Their most important advice, however, is for parents to wash their hands before preparing food, as most pathogens that could potentially grow to illness-inducing quantities will likely come from contact contamination, such as wiping a nose and then touching food. Still, the easiest way to ensure lunches stay safe is to make sure they are sufficiently cooled when they leave the house.” Packed Lunches Don’t Meet Temperature Requirements For Safety

Learn to Like Your Beans. I think regular readers know I love beans (I have yet to meet a bean I did not like), but here is an easy quick ‘get it on the table and into the tummy’ recipe. I made these as hors d’oeuvres for a recent party – if you don’t cut them, one whole filled thing makes a meal with a salad.

Bean Roll-ups
Ingredients:
2 cans of beans (kidney, black, whatever you like), drained and rinsed
1 finely chopped onion
2 cloves of garlic, chopped fine
1 T of Mexican seasoning of your choice (taco seasoning in one of those foil packets, a mix of cilantro and a bit of chili powder etc.)
1 cup of salsa (I’m using black bean and corn here but whatever you’ve got in the fridge works)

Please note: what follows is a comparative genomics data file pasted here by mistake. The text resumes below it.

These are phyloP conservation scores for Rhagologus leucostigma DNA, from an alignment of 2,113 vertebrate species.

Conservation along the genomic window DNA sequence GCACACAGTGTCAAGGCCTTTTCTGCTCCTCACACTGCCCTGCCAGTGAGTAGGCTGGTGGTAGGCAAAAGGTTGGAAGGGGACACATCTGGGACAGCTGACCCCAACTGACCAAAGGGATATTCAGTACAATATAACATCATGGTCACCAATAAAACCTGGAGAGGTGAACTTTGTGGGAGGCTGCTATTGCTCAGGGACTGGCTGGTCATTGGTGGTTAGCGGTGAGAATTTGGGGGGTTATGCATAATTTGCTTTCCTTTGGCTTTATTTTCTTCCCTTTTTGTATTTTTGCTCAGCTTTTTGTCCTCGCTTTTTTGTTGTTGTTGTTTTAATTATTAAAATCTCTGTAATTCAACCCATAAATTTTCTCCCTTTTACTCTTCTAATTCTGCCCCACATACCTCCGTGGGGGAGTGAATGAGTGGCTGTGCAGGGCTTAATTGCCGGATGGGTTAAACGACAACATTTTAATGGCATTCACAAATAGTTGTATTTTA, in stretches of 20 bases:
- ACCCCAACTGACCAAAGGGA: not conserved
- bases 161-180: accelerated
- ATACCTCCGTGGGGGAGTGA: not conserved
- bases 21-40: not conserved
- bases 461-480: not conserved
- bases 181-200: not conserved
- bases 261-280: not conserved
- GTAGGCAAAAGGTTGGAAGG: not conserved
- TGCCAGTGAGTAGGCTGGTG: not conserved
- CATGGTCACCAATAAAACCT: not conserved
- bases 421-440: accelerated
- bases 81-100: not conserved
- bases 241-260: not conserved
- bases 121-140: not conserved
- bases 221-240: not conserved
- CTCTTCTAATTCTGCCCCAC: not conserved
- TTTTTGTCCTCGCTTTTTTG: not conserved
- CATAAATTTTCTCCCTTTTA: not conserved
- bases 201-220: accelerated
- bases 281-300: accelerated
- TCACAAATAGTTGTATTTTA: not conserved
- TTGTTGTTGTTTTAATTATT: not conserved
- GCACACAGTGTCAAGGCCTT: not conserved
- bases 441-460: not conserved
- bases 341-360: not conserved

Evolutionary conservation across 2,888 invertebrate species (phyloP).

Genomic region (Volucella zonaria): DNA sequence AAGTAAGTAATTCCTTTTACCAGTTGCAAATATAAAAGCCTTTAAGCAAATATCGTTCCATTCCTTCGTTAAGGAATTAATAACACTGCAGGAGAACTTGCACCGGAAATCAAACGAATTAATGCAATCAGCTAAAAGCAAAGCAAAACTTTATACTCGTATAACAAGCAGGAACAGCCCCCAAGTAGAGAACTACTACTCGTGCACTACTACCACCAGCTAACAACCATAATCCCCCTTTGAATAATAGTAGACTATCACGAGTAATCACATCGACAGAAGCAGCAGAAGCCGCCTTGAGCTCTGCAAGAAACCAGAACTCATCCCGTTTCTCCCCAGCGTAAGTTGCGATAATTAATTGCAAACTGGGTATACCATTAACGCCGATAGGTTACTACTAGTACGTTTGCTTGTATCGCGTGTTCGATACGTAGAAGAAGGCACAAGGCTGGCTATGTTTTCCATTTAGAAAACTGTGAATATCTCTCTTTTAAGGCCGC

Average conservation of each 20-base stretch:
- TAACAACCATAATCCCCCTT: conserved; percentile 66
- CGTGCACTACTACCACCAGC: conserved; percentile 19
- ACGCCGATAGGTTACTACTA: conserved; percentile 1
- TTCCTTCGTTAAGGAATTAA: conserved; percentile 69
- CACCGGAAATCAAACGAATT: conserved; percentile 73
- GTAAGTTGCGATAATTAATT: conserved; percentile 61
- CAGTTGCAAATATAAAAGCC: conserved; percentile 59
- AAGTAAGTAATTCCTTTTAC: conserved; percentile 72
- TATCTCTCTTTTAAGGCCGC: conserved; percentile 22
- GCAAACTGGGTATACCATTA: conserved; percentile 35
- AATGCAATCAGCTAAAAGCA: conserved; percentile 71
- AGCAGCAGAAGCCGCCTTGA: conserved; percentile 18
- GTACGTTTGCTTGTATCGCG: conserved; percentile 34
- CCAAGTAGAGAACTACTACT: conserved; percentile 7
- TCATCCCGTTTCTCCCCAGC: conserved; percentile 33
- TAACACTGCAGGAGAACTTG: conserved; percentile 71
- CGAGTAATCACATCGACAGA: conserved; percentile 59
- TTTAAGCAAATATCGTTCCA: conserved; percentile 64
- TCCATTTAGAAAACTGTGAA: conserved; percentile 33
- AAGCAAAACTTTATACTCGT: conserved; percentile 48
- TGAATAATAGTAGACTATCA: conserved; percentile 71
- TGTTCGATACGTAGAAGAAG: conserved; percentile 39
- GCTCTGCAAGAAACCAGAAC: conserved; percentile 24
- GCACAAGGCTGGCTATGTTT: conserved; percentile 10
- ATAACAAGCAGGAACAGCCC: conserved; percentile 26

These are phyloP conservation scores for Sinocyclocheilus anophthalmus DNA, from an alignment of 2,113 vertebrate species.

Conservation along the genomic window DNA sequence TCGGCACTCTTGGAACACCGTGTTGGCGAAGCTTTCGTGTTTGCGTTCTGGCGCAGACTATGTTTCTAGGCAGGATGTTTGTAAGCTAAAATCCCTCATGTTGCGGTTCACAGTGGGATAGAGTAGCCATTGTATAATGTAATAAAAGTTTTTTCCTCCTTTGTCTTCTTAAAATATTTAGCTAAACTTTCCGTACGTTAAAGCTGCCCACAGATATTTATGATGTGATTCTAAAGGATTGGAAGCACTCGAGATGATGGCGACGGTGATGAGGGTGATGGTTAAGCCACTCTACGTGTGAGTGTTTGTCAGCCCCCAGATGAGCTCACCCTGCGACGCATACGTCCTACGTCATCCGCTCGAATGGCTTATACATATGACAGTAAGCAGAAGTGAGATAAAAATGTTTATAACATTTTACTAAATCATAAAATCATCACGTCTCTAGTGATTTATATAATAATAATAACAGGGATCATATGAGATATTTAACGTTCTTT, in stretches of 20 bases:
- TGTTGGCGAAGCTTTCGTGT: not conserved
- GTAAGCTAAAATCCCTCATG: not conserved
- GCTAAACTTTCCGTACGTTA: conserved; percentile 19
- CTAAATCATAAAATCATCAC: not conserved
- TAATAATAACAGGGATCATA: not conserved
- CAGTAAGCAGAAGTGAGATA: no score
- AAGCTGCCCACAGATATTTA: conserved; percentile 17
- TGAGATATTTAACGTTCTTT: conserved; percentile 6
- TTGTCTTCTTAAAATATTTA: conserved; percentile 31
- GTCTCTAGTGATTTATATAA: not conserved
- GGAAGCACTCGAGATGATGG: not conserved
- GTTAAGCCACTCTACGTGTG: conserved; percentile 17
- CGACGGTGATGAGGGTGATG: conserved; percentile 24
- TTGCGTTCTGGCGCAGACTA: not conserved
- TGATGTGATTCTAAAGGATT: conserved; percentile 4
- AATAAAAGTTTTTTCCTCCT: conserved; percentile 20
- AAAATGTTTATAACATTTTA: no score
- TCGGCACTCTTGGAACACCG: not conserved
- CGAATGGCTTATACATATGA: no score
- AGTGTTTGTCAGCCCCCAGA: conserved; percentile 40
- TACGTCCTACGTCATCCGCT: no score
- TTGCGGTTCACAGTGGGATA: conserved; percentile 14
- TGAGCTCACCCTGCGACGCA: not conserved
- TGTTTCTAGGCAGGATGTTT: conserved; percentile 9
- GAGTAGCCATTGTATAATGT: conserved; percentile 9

Big tortillas (I’m using the spinach and garlic ones from my local grocery store – your mileage may vary. Mine are 8″ across and come 6 to a package)

Directions:
In a big frying pan, put a couple of tablespoons of olive oil and saute the garlic and the onions until really soft. Add the beans and the seasoning and cook until warmed through. With a fork, mush them all up. If you need a little water, add up to a 1/4 cup of water. If it’s too mushy, just stir over a low light until you evaporate a bit of the water. The spread should have the consistency of peanut butter.
Add the salsa and stir thoroughly.

Lay out your tortillas and take about 1/2 to 3/4 cup of the mix and put it in the the center of the tortilla. Spread out to the edges. Roll up firmly and then slice into 1/2″ slices. Put on a plate and serve with the rest of the salsa.

This mix will fill six tortillas and slice up to feed a whole mess of people or with one tortilla to a person plus a salad, this will feed six.

Enjoy.

Remember – clean hands…clean food…happy tummies.